Deployment in the Military Lowers Use of e-cigarettes

by Anjali Aryamvally on  March 25, 2018 at 9:47 PM Research News
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New study examines the effect of deployment on use of e-cigarettes in the US military. Being deployed to a combat unit is associated with lower odds of e-cigarette use, according to the study.
Deployment in the Military Lowers Use of e-cigarettes
Deployment in the Military Lowers Use of e-cigarettes

At the 47th Annual Meeting of the American Association for Dental Research (AADR), held in conjunction with the 42nd Annual Meeting of the Canadian Association for Dental Research (CADR), Prescott McWilliams, United States Air Force, San Antonio, Texas and the Uniformed Services University of the Health Sciences (USU), Postgraduate Dental College (PDC), presented a poster titled "Effect of Deployment on Use of E-Cigarettes in U.S. Military." The AADR/CADR Annual Meeting is in Fort Lauderdale, Fla., USA from March 21-24, 2018.

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Little research has examined a potential association between military deployment and e-cigarette use. "Our objective was to develop an understanding of how military deployment affects the e-cigarette habit and its associated behaviors among a sample of Army and Air Force service members," said McWilliams.

Information on the prevalence, perception and use of e-cigarettes, in addition to history of deployment, was obtained using data from the "Tobacco Use Among Service Members" survey sponsored by the Murtha Cancer Center and the Air Force Postgraduate Dental School within the USU PDC.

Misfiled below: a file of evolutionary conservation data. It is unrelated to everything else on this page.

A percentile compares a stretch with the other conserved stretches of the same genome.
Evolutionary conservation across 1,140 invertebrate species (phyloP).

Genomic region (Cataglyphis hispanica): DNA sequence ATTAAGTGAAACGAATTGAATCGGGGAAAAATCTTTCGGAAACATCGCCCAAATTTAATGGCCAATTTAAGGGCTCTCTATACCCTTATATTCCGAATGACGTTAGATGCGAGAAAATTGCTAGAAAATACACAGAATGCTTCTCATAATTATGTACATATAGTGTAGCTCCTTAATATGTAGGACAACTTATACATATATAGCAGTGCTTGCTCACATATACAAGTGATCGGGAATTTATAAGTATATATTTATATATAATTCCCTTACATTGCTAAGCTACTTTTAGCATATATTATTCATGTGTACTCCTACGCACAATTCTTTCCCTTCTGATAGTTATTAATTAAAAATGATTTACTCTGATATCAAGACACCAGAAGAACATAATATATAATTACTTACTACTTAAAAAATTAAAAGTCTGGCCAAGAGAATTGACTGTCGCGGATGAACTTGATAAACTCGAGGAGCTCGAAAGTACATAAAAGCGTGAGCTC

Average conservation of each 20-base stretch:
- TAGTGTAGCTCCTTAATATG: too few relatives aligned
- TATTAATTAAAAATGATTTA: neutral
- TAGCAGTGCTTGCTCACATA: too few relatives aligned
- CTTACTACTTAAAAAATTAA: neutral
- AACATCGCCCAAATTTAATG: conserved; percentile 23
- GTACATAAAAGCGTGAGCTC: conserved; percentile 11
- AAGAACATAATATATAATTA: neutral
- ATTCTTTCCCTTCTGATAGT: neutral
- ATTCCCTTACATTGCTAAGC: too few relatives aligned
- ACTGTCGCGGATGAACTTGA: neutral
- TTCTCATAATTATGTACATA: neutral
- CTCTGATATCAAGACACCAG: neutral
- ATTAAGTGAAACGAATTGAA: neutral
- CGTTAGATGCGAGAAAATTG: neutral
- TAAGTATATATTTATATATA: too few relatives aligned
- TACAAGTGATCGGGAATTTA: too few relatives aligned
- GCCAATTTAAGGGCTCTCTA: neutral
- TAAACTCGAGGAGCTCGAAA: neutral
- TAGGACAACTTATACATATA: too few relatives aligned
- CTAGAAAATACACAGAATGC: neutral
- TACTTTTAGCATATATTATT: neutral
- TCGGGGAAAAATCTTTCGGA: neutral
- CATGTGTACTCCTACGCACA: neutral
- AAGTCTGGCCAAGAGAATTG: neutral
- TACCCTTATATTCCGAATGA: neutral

In the study population of 2,500 participants, 45% had deployed, 14% had used e-cigarettes, with 5.7% experiencing both. Most users (67%) considered e-cigarettes to be less harmful than traditional cigarettes.

In multivariable logistic regression analysis, being deployed to a combat unit was associated with lower odds of using e-cigarettes. Stratified analyses by perception of harm showed that soldiers deployed to combat units who perceived e-cigarettes to be less harmful than traditional cigarettes had a 61% reduction in risk of using E-cigarettes.

McWilliams reported that being deployed to a combat unit was associated with lower odds of e-cigarette use, particularly among those with less perceived harm. These results demonstrate the need for better understanding the health effects associated with e-cigarettes and the development of targeted cessation/educational campaigns. Future research may include an analysis to identify factors associated with decreased e-cigarette use among those deployed to combat units.



Source: Eurekalert

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